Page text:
Philippa Jones takes a look at why it has become harder for those in the fi t-out industry to obtain credit, and looks into some of the options presented.

The 2007/08 credit crunch originally started in America and quickly affected global markets, including the UK economy.

The crash was the product of defaults in the once buoyant sub-prime mortgage market. The fund shortages which followed resulted in UK businesses being forced to make sharp economic choices because interest rates rose as a way to compensate lenders for taking on additional risks. A well-known casualty of the credit crunch was the UK bank Northern Rock.

Parties in the construction industry were forced to make strict commercial decisions owing to a restricted supply of credit. Today the effects of the credit crunch are slowly easing. However traditional credit has become more diffi cult to obtain from leading lenders such as banks who have become overly wary of lending funds to individuals and corporations.

Fortunately, alternative providers have recognised the needs of the market and sought innovative fiscal ways of providing credit whilst maintaining low interest rates.

How the fit-out industry is viewed
So how do credit providers view the fit-out industry?
Recently banks have become less willing to loan to the fit-out industry. This has opened up a market for alternative lenders to provide competitive lease fi nance for entire fi t-out projects ranging in value from £1,000 to £10,000,000 on repayment terms between one to seven years.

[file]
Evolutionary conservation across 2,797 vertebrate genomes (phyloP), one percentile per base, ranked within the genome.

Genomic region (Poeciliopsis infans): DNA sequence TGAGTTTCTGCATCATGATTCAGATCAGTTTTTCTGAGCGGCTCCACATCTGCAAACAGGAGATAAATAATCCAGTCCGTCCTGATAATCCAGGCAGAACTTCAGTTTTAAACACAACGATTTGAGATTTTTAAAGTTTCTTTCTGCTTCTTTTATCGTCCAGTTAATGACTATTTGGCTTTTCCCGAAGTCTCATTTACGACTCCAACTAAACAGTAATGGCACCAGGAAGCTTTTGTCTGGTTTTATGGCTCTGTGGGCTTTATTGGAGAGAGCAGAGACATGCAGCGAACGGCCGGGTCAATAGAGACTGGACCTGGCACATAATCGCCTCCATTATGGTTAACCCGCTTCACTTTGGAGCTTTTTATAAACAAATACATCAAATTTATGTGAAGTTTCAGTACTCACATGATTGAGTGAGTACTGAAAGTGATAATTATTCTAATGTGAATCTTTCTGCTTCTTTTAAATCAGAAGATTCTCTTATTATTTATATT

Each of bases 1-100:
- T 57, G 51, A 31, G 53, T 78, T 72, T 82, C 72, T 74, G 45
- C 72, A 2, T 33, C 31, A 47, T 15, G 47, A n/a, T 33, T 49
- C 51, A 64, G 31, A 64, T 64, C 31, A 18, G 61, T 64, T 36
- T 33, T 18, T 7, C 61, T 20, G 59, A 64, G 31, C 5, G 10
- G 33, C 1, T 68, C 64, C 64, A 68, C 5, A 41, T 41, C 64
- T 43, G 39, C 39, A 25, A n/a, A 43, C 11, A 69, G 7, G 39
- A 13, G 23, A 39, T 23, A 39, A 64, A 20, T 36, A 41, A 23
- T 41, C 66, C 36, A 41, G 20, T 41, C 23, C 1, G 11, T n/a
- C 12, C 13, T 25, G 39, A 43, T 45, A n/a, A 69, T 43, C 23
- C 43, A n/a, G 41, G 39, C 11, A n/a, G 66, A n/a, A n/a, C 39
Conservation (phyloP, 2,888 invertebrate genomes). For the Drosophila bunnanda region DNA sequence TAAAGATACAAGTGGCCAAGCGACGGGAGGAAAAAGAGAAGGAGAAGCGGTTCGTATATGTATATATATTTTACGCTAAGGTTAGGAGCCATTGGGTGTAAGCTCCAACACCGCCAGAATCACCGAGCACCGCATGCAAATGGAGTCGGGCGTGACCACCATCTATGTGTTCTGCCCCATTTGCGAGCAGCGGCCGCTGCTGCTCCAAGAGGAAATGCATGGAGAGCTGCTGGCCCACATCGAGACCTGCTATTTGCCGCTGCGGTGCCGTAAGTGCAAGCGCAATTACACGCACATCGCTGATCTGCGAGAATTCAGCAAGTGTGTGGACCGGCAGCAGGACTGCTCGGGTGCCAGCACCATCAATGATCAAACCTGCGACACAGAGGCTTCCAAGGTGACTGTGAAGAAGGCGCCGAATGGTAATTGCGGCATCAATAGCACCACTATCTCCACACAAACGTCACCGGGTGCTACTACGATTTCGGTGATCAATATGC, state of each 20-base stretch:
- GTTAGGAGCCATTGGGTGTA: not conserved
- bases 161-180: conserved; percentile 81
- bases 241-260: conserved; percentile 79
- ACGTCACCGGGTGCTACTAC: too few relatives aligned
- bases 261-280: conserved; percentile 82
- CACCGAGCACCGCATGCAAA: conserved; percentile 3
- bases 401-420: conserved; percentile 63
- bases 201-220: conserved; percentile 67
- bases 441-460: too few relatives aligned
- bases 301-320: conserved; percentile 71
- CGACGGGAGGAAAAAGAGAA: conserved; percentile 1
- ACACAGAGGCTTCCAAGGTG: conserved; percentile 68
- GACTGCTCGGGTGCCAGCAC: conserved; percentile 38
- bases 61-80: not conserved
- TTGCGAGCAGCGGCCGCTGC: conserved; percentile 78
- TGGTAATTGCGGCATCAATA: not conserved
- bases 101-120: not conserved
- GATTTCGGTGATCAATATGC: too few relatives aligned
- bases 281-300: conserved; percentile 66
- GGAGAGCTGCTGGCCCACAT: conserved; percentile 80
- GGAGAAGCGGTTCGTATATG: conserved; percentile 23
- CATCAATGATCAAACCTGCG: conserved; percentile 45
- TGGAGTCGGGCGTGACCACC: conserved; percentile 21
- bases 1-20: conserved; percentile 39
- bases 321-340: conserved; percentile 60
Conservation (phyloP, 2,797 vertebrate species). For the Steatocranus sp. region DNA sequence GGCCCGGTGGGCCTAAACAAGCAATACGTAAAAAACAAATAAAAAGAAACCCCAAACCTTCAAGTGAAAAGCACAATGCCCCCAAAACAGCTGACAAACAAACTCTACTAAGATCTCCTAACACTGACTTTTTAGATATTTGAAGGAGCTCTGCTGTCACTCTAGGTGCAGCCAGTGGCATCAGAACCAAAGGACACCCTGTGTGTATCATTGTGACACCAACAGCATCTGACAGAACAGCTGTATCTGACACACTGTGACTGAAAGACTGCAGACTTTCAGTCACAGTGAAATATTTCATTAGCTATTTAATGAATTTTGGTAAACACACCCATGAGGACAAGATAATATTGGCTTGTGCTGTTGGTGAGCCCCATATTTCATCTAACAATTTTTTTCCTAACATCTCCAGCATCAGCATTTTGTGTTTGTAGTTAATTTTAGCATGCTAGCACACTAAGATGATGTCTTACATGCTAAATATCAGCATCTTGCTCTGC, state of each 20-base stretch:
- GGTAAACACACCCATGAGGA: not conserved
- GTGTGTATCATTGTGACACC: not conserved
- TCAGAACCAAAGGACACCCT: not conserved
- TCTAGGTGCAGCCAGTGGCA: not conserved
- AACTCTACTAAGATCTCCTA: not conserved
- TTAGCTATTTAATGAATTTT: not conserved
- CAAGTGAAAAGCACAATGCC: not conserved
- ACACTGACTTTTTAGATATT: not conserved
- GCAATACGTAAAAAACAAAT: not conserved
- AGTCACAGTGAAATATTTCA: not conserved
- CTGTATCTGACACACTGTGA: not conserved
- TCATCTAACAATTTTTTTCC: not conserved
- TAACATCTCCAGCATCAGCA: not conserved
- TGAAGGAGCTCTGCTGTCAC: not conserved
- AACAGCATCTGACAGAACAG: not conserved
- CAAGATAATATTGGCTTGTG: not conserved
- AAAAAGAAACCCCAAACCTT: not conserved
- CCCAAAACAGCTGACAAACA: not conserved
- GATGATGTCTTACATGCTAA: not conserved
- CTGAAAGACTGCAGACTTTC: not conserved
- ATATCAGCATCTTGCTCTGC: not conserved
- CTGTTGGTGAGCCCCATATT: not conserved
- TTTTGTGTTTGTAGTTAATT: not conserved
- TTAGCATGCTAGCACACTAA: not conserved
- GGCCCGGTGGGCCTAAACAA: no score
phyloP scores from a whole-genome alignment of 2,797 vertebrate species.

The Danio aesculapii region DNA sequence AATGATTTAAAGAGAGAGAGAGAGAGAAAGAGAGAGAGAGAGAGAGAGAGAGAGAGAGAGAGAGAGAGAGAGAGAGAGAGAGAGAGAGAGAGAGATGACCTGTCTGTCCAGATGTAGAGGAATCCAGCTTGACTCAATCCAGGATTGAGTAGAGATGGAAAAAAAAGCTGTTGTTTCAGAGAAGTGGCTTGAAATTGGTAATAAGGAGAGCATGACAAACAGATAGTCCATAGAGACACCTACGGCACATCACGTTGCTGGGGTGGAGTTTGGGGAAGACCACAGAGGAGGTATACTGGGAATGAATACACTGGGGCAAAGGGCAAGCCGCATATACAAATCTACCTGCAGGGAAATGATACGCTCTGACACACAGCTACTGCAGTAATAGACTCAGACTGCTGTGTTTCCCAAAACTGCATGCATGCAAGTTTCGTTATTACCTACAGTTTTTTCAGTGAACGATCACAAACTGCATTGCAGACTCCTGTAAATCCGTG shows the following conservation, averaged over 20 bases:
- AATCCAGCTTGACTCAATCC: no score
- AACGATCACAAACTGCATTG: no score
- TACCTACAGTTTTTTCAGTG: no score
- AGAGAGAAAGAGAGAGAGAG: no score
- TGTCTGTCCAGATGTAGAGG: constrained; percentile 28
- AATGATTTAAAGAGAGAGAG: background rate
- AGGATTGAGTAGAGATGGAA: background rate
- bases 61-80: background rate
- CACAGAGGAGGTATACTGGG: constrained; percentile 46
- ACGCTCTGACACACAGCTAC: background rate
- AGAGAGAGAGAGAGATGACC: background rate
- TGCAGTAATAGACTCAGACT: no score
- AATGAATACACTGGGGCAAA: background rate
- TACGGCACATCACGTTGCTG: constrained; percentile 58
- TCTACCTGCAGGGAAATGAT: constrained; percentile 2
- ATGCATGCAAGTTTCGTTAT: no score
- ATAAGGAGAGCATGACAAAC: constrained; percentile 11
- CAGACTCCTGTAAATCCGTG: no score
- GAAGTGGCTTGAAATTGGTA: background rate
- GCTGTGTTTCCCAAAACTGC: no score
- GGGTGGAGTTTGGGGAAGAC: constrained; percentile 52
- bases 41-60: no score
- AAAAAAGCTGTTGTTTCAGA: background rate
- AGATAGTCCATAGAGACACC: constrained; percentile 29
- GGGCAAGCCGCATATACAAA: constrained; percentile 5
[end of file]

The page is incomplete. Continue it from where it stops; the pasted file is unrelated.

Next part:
Such lending agreements are termed ‘asset fi nance’.

Credit options available to members’ clients
Generally businesses who want to carry out fit-out works to their commercial premises will choose one of three options:
1. Paying cash out of capital reserves.
2. Borrowing a bank loan.
3. Leasing the fi t-out project which is ‘asset finance’.

What is asset finance?
The asset finance industry is worth an estimated £32billion a year in the UK and is growing at a rate of roughly 5% per annum. While nearly all companies will lease something in one way or another (vehicles, mobile phones, even coffee machines), an ever-growing number of businesses are funding their fi t-out projects with asset fi nance which has led to an increase in suppliers offering fi nance options.

In simple terms, the funding arrangement involves an asset fi nance provider (lessor) purchasing the asset on the business’s behalf, therefore shouldering the upfront costs of the fitout, and in turn the company (lessee) agreeing to lease or rent from the finance provider for regular usage payments.